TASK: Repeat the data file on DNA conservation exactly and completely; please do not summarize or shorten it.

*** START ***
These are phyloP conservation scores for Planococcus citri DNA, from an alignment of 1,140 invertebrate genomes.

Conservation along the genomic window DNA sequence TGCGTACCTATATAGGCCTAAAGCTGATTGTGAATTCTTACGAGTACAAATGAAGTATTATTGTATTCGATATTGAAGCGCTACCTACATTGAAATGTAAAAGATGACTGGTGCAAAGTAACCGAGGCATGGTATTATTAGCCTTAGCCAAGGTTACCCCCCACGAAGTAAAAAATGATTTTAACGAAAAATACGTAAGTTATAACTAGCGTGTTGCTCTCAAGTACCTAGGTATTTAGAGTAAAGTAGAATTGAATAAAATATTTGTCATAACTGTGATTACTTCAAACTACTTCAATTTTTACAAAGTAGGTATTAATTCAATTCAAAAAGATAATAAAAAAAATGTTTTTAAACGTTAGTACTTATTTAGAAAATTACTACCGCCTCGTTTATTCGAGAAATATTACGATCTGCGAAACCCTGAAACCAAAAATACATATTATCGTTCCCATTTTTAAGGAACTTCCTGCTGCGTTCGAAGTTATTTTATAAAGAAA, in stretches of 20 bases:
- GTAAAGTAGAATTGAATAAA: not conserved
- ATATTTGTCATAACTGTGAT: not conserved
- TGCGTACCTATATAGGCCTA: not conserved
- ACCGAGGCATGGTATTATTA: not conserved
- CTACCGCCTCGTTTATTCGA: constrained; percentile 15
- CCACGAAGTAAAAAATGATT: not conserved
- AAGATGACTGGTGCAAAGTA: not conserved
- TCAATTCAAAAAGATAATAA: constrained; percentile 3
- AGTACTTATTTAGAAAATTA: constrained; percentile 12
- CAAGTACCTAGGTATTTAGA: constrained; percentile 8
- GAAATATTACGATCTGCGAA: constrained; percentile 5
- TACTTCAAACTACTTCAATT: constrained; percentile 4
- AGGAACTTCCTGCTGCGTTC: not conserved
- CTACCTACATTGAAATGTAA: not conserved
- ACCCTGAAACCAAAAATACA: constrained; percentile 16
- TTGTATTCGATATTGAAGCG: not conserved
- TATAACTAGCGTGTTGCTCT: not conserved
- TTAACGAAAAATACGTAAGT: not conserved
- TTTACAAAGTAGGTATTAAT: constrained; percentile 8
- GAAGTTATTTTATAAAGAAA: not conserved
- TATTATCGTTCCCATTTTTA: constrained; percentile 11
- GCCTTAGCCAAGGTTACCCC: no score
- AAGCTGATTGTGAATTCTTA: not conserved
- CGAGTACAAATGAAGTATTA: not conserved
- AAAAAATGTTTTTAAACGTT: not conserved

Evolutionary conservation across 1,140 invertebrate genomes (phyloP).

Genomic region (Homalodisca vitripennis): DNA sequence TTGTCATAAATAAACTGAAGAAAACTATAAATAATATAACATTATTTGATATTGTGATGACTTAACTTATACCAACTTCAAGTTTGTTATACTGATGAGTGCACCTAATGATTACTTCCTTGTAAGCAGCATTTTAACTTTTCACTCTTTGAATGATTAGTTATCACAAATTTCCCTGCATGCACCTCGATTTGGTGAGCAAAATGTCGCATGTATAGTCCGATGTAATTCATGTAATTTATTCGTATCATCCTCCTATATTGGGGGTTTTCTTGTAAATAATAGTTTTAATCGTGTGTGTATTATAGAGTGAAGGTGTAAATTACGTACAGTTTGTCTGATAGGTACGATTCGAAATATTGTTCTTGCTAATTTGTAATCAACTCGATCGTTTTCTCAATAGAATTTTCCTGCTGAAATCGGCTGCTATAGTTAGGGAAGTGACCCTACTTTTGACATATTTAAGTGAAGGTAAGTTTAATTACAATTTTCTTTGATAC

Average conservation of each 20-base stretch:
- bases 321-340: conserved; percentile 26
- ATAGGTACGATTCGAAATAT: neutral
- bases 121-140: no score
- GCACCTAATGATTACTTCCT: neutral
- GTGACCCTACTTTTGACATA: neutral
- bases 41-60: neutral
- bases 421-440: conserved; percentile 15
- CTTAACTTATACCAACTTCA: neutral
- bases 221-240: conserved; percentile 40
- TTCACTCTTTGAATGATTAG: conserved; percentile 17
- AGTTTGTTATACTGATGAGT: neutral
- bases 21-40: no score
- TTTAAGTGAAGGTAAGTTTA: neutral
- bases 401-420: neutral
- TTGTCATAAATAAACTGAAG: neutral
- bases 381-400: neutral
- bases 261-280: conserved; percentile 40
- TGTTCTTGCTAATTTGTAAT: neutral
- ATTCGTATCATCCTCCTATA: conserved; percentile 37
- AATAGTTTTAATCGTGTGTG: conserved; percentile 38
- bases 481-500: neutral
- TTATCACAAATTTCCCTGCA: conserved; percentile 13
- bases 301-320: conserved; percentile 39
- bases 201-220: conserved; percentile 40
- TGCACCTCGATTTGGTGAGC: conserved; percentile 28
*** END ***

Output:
These are phyloP conservation scores for Planococcus citri DNA, from an alignment of 1,140 invertebrate genomes.

Conservation along the genomic window DNA sequence TGCGTACCTATATAGGCCTAAAGCTGATTGTGAATTCTTACGAGTACAAATGAAGTATTATTGTATTCGATATTGAAGCGCTACCTACATTGAAATGTAAAAGATGACTGGTGCAAAGTAACCGAGGCATGGTATTATTAGCCTTAGCCAAGGTTACCCCCCACGAAGTAAAAAATGATTTTAACGAAAAATACGTAAGTTATAACTAGCGTGTTGCTCTCAAGTACCTAGGTATTTAGAGTAAAGTAGAATTGAATAAAATATTTGTCATAACTGTGATTACTTCAAACTACTTCAATTTTTACAAAGTAGGTATTAATTCAATTCAAAAAGATAATAAAAAAAATGTTTTTAAACGTTAGTACTTATTTAGAAAATTACTACCGCCTCGTTTATTCGAGAAATATTACGATCTGCGAAACCCTGAAACCAAAAATACATATTATCGTTCCCATTTTTAAGGAACTTCCTGCTGCGTTCGAAGTTATTTTATAAAGAAA, in stretches of 20 bases:
- GTAAAGTAGAATTGAATAAA: not conserved
- ATATTTGTCATAACTGTGAT: not conserved
- TGCGTACCTATATAGGCCTA: not conserved
- ACCGAGGCATGGTATTATTA: not conserved
- CTACCGCCTCGTTTATTCGA: constrained; percentile 15
- CCACGAAGTAAAAAATGATT: not conserved
- AAGATGACTGGTGCAAAGTA: not conserved
- TCAATTCAAAAAGATAATAA: constrained; percentile 3
- AGTACTTATTTAGAAAATTA: constrained; percentile 12
- CAAGTACCTAGGTATTTAGA: constrained; percentile 8
- GAAATATTACGATCTGCGAA: constrained; percentile 5
- TACTTCAAACTACTTCAATT: constrained; percentile 4
- AGGAACTTCCTGCTGCGTTC: not conserved
- CTACCTACATTGAAATGTAA: not conserved
- ACCCTGAAACCAAAAATACA: constrained; percentile 16
- TTGTATTCGATATTGAAGCG: not conserved
- TATAACTAGCGTGTTGCTCT: not conserved
- TTAACGAAAAATACGTAAGT: not conserved
- TTTACAAAGTAGGTATTAAT: constrained; percentile 8
- GAAGTTATTTTATAAAGAAA: not conserved
- TATTATCGTTCCCATTTTTA: constrained; percentile 11
- GCCTTAGCCAAGGTTACCCC: no score
- AAGCTGATTGTGAATTCTTA: not conserved
- CGAGTACAAATGAAGTATTA: not conserved
- AAAAAATGTTTTTAAACGTT: not conserved

Evolutionary conservation across 1,140 invertebrate genomes (phyloP).

Genomic region (Homalodisca vitripennis): DNA sequence TTGTCATAAATAAACTGAAGAAAACTATAAATAATATAACATTATTTGATATTGTGATGACTTAACTTATACCAACTTCAAGTTTGTTATACTGATGAGTGCACCTAATGATTACTTCCTTGTAAGCAGCATTTTAACTTTTCACTCTTTGAATGATTAGTTATCACAAATTTCCCTGCATGCACCTCGATTTGGTGAGCAAAATGTCGCATGTATAGTCCGATGTAATTCATGTAATTTATTCGTATCATCCTCCTATATTGGGGGTTTTCTTGTAAATAATAGTTTTAATCGTGTGTGTATTATAGAGTGAAGGTGTAAATTACGTACAGTTTGTCTGATAGGTACGATTCGAAATATTGTTCTTGCTAATTTGTAATCAACTCGATCGTTTTCTCAATAGAATTTTCCTGCTGAAATCGGCTGCTATAGTTAGGGAAGTGACCCTACTTTTGACATATTTAAGTGAAGGTAAGTTTAATTACAATTTTCTTTGATAC

Average conservation of each 20-base stretch:
- bases 321-340: conserved; percentile 26
- ATAGGTACGATTCGAAATAT: neutral
- bases 121-140: no score
- GCACCTAATGATTACTTCCT: neutral
- GTGACCCTACTTTTGACATA: neutral
- bases 41-60: neutral
- bases 421-440: conserved; percentile 15
- CTTAACTTATACCAACTTCA: neutral
- bases 221-240: conserved; percentile 40
- TTCACTCTTTGAATGATTAG: conserved; percentile 17
- AGTTTGTTATACTGATGAGT: neutral
- bases 21-40: no score
- TTTAAGTGAAGGTAAGTTTA: neutral
- bases 401-420: neutral
- TTGTCATAAATAAACTGAAG: neutral
- bases 381-400: neutral
- bases 261-280: conserved; percentile 40
- TGTTCTTGCTAATTTGTAAT: neutral
- ATTCGTATCATCCTCCTATA: conserved; percentile 37
- AATAGTTTTAATCGTGTGTG: conserved; percentile 38
- bases 481-500: neutral
- TTATCACAAATTTCCCTGCA: conserved; percentile 13
- bases 301-320: conserved; percentile 39
- bases 201-220: conserved; percentile 40
- TGCACCTCGATTTGGTGAGC: conserved; percentile 28